It’s a lesson I’ve learned well as a nursing home volunteer. I invariably get far more out of the time I spend visiting the elderly than they themselves do – in large part because my heart is so often changed even by visits that I might once have found tiresome.
Such changes of heart were once described beautifully in “women’s novels.” One prime practitioner was author Anne Parrish, who wrote of it in her 1936 novel, Golden Wedding.
This enchanting story traces the life of a very imperfect woman named Laura from the late 1800s well into the Great Depression. She is married to an even more imperfect man who becomes quite wealthy through hard work and long hours at the office; one of the compensations he offers his wife is letting her father, a failed musician but highly successful drunk, live with them.
Laura’s relationship with her father changes her, little by little, in ways that no one else would ever notice. As Parrish wrote:
“When she thirsted for solitude, she would make herself go to her father. Always, after a time, she felt at peace, the hardness in her breast became a heart again. She would listen, not with concealed impatience, but with the true patience that is self-forgetfulness and loving-kindness, to tales of his youth ...”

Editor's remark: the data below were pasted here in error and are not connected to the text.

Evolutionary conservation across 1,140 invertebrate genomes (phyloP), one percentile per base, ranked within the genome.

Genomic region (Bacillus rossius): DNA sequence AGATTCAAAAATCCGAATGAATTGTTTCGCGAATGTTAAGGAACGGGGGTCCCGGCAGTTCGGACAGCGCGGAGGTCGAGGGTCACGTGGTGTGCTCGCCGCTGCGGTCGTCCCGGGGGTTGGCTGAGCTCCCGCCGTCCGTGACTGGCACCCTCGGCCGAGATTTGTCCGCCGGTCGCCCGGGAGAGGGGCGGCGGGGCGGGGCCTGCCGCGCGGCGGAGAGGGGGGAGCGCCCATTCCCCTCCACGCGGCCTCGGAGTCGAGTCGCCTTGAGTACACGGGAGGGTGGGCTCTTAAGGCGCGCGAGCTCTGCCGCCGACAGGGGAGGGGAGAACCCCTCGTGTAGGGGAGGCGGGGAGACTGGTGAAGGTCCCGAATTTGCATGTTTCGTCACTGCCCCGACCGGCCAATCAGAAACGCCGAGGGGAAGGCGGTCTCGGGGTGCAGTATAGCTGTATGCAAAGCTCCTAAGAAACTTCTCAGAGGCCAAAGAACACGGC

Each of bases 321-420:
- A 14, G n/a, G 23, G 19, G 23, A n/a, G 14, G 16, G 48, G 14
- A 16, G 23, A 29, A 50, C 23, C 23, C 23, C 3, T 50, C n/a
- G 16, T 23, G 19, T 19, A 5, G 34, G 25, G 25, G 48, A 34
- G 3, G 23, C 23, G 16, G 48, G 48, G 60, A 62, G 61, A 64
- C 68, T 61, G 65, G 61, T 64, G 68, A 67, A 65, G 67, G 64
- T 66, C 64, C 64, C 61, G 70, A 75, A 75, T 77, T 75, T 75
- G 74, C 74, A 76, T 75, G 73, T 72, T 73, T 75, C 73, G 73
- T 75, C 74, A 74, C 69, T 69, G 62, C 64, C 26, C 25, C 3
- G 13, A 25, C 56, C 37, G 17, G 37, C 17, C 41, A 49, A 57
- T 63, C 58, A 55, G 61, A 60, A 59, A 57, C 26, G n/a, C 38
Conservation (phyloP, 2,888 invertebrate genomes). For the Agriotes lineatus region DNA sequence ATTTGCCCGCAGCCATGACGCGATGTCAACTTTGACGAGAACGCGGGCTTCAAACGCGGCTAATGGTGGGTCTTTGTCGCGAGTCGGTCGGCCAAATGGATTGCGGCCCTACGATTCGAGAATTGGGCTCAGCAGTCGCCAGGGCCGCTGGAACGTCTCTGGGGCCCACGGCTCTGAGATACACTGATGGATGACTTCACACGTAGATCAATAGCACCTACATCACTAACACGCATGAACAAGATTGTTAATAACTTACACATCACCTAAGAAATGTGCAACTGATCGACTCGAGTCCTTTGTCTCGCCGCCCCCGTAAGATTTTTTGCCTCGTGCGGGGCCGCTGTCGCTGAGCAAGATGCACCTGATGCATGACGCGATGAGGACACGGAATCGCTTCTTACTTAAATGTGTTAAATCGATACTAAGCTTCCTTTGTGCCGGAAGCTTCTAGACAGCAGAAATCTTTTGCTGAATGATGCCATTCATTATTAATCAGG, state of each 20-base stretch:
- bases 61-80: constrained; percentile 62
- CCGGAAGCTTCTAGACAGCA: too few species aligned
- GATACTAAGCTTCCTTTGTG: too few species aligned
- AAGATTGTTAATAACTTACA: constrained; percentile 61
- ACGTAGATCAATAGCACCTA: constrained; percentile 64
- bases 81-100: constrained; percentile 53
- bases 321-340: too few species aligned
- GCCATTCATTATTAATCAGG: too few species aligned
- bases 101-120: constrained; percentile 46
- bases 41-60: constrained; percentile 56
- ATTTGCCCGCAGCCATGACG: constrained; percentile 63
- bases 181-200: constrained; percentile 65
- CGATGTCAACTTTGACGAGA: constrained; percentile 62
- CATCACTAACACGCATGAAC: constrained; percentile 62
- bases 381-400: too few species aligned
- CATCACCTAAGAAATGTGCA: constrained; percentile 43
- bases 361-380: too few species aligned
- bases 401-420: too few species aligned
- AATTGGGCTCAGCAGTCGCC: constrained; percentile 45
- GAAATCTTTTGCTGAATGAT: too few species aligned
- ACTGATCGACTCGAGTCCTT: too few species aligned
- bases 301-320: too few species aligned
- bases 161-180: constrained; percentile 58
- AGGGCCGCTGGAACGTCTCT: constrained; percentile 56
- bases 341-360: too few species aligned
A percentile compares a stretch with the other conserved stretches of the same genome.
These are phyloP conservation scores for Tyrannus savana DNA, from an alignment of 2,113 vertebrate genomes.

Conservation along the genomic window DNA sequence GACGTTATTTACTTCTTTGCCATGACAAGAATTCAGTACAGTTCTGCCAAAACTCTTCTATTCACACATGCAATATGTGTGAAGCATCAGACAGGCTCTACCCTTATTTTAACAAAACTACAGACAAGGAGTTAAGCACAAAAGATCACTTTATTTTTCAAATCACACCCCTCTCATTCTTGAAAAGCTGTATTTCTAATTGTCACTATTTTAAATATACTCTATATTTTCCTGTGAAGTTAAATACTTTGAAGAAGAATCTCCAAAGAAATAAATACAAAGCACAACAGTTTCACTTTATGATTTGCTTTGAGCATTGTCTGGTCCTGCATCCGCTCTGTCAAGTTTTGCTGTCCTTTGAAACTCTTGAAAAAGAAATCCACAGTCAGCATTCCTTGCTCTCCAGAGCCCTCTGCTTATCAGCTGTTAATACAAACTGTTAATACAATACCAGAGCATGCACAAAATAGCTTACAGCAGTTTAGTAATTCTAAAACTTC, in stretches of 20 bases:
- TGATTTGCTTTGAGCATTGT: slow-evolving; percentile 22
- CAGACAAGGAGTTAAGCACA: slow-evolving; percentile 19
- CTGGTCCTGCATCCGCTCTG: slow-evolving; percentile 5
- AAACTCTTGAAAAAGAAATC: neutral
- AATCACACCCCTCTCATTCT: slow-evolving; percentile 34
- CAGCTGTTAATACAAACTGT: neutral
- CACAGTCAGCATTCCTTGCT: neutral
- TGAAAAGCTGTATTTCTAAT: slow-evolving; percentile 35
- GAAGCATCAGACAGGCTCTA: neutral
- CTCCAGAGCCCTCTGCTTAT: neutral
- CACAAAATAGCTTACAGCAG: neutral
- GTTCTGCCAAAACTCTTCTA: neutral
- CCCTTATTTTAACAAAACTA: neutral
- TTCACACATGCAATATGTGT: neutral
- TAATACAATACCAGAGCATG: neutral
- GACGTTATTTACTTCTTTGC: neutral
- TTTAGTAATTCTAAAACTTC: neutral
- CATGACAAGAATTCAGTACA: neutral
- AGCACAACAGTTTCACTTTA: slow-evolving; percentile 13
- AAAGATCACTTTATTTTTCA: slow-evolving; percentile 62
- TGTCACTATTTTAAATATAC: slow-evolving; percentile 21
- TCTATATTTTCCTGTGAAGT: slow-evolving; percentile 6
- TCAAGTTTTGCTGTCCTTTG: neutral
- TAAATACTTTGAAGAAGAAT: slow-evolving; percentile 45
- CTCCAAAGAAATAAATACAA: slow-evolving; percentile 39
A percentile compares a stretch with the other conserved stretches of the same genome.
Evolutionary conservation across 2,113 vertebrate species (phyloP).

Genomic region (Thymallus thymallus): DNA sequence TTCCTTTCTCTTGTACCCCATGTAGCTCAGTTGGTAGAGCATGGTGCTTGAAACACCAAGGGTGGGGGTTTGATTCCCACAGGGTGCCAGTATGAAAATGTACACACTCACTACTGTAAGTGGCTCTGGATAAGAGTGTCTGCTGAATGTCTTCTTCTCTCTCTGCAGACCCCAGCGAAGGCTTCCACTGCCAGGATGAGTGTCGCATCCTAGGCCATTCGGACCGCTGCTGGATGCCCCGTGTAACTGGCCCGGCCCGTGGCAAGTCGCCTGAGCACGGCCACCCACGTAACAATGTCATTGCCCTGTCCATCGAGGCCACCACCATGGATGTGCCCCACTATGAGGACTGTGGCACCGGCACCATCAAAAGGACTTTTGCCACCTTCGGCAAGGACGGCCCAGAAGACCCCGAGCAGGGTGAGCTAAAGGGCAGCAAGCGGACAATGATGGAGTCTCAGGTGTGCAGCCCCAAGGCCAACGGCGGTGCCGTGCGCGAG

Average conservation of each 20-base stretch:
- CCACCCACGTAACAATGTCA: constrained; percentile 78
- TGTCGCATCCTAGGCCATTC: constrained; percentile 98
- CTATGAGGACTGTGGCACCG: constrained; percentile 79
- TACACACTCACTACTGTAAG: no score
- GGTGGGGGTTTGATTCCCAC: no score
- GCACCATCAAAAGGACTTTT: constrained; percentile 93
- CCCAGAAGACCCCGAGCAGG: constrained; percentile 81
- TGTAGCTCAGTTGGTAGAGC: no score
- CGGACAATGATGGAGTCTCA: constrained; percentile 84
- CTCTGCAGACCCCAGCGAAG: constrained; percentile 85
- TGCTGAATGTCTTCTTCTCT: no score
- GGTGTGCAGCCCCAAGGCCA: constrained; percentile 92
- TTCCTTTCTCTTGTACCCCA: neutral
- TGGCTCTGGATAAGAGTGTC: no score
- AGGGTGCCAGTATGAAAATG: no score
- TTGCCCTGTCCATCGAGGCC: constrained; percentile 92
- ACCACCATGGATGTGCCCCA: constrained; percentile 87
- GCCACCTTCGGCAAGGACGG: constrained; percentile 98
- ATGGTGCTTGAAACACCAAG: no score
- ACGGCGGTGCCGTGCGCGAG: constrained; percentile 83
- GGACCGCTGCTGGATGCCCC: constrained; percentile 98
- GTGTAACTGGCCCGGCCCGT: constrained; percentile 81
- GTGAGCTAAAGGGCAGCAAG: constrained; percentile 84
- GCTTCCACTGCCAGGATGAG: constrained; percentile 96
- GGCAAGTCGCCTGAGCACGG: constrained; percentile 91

Parrish had it exactly right. Too often, I begin a less-than-fascinating visit with one eye on the clock, thinking about moving on to the more interesting friends awaiting me down the hall. But then, as each old man or woman talks on and on, something amazing happens: I really start listening to him or her. I forget about my schedule and To Do list and allow myself to become engaged in these tales of a distant past. And I discover once again an unfathomable joy, unknown to me before I became a follower of Jesus Christ.
In 2 Corinthians 5, the apostle Paul described the transformation underlying this change as becoming a new creature in Christ; and I think that’s a terrific picture. But this phenomenon was perhaps best captured by the prophet Ezekiel more than 2500 years ago, in a promise the Lord made to the nation of Israel: “I will give you a new heart and put a new spirit within you; I will take the heart of stone out of your flesh and give you a heart of flesh.” (Ezekiel 36:26)
Whatever the explanation, it’s something that any follower of Christ can experience routinely in the here and now, via “the true patience that is self-forgetfulness and loving-kindness.” I hope you know it well -- and if you are not doing so already, that you'll consider exercising it on behalf of "the least of these," the elderly men and women populating our nursing homes.